Galway Bay fm newsroom – The Chairman of the County Joint Policing Committee says policing bogs is a drain on Garda resources.
Speaking on ‘Galway Talks’, Councillor Peter Roche claims Gardaí are protecting private machinery on private lands because of the EU Directive on raised bogs.
The legislation imposes restrictions on 53 Irish bogs, which are designated Special Areas of Conservation.
Up to 100 people assisted in cutting turf at Monivea bog earlier this month, where the practice is banned.
Councillor Peter Roche says people are worried about policing services in the county.
World expert in Dementia care appointed adjunct professor at NUIG
Galway Bay fm newsroom – A world expert in dementia care has been appointed adjunct professor of nursing at NUI Galway’s School of Nursing.
Professor Roger Watson is a Professor of Nursing at the University of Hull and Editor in Chief of Nurse Education in Practice.
He’s also an Editorial Board member of the Wiki-Journal of Medicine – and in 2017 was inducted into the Sigma Theta Tau International Nurse Researcher Hall of Fame.
Professor Watson’s specialised interest area is feeding an nutritional problems of older people with dementia.
NUI Galway says his textbooks have remained part of core curriculum in nursing programmes worldwide and he is a true role model for nursing students.
Petition to introduce one-way traffic in Oranmore gathers over 1k signatures
Galway Bay fm newsroom – A petition to transform Oranmore into a one-way system for vehicle traffic on a trial basis has gathered over 1 thousand signatures.
The petition has been created by MÓR Action community group.
In a statement, the group says the vision would be a village with wider and safer footpaths, more public open spaces, and improved traffic flow.
The petition can be viewed here.
Statement from MÓR Action
During the previous two lockdowns in Ireland, towns and villages across the country took the opportunity to improve life for their residents by changing streetscapes to make them more pedestrian and bike friendly. Footpaths were widened, and public realm seating, meeting and eating spaces were installed. Newly widened footpaths gave local businesses space to put outdoor seating areas in place. Reduced traffic flow through villages, and the installation of cycle lanes and bike parking, together with rearrangement of streets and squares to make them more accessible to the public, enabled people of all ages and abilities and transport means, to safely meet, shop, and socialise.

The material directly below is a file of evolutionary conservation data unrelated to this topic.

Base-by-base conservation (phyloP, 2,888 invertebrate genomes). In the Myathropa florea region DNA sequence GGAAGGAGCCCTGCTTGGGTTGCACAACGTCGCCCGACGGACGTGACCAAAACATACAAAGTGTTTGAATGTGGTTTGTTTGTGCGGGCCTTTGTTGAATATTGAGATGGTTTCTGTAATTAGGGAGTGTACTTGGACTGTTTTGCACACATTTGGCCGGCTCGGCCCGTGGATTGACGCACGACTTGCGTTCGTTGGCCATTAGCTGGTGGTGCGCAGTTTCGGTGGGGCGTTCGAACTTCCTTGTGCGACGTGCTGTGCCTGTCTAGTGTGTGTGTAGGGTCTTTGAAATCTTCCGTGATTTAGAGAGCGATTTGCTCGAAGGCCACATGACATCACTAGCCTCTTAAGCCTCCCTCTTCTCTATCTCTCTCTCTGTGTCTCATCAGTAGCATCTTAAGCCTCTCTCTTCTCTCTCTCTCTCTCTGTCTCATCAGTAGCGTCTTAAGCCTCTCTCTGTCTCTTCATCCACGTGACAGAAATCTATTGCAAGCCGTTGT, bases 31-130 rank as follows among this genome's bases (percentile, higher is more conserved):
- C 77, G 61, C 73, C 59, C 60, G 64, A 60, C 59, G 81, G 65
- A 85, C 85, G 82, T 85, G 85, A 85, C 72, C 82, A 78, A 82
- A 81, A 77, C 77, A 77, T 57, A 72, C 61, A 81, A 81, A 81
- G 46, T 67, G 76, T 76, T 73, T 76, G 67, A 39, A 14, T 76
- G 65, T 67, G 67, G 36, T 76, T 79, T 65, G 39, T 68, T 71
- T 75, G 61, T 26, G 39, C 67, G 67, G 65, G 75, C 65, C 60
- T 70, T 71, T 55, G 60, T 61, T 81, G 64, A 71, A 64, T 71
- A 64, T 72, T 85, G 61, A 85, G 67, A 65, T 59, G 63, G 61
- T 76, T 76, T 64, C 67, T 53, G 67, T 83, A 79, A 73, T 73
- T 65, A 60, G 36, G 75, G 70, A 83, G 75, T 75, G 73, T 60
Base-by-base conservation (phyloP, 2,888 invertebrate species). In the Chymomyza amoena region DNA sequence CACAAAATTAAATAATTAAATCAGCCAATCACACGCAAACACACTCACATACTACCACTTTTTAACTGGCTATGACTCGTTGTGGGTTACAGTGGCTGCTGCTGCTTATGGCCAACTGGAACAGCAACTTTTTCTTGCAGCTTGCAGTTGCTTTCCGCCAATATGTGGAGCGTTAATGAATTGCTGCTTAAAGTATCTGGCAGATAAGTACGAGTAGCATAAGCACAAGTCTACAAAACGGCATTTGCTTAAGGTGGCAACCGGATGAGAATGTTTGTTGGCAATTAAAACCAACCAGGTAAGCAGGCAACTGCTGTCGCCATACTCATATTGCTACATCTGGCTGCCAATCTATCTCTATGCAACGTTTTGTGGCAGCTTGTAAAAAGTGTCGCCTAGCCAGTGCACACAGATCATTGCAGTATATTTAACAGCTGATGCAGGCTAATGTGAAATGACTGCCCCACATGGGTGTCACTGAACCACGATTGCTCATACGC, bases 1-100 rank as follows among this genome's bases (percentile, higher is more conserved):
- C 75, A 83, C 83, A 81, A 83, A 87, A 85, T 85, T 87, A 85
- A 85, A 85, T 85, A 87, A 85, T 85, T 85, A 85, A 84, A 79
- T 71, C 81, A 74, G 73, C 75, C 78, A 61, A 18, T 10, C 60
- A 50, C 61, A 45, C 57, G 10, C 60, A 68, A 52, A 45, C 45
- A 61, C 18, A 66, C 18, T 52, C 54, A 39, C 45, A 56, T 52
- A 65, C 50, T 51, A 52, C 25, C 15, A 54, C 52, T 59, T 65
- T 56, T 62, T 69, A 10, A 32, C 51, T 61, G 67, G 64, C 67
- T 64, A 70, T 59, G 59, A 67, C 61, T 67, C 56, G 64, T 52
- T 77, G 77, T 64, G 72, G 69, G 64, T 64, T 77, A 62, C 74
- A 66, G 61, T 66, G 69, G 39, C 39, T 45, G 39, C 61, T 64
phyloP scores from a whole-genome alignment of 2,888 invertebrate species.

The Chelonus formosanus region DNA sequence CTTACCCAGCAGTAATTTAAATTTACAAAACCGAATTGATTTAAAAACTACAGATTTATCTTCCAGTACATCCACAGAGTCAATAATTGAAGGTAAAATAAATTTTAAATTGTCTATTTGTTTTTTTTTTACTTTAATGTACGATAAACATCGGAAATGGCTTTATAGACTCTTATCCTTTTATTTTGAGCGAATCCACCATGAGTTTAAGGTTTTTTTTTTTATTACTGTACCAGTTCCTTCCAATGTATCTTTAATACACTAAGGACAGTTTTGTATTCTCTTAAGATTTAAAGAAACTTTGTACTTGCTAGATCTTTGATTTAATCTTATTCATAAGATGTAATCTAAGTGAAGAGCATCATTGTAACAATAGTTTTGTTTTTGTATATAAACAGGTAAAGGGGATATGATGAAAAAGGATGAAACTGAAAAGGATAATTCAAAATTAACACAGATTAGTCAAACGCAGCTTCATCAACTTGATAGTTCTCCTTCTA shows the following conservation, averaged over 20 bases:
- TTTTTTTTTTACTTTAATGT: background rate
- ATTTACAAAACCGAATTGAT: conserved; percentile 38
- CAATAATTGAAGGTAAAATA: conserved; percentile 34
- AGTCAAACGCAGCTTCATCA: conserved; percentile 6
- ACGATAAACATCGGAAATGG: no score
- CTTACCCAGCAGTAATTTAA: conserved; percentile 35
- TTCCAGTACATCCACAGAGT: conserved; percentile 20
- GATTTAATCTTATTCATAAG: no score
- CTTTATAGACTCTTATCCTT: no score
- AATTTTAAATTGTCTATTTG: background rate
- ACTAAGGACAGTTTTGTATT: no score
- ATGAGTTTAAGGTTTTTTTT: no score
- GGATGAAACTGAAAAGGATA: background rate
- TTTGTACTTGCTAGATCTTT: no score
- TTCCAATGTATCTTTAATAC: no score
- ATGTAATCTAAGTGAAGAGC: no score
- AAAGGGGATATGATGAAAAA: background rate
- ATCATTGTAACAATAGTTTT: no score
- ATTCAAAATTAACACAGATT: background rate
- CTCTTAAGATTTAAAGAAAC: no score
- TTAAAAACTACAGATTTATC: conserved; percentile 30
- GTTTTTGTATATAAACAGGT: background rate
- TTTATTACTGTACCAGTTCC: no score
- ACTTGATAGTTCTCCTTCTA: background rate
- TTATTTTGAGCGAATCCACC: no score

We want Galway County Council to now use Covid-19 legislation to implement a trial one-way traffic system through Oranmore. A one-way system is not just about traffic. It will allow for wider footpaths, outdoor seating, public spaces and a nicer village for all residents … as well as improving traffic flow! By making these changes, it will support local businesses by enabling residents to safely navigate the streets and shopping areas by foot and by bike, as well as by car.
By implementing a one-way traffic system, the Council can use the reclaimed space to:
- Widen all the footpaths in the village so that pedestrians can safely pass at 2 metres social distance without having to step out into the road.
- Increase public realm space in the village.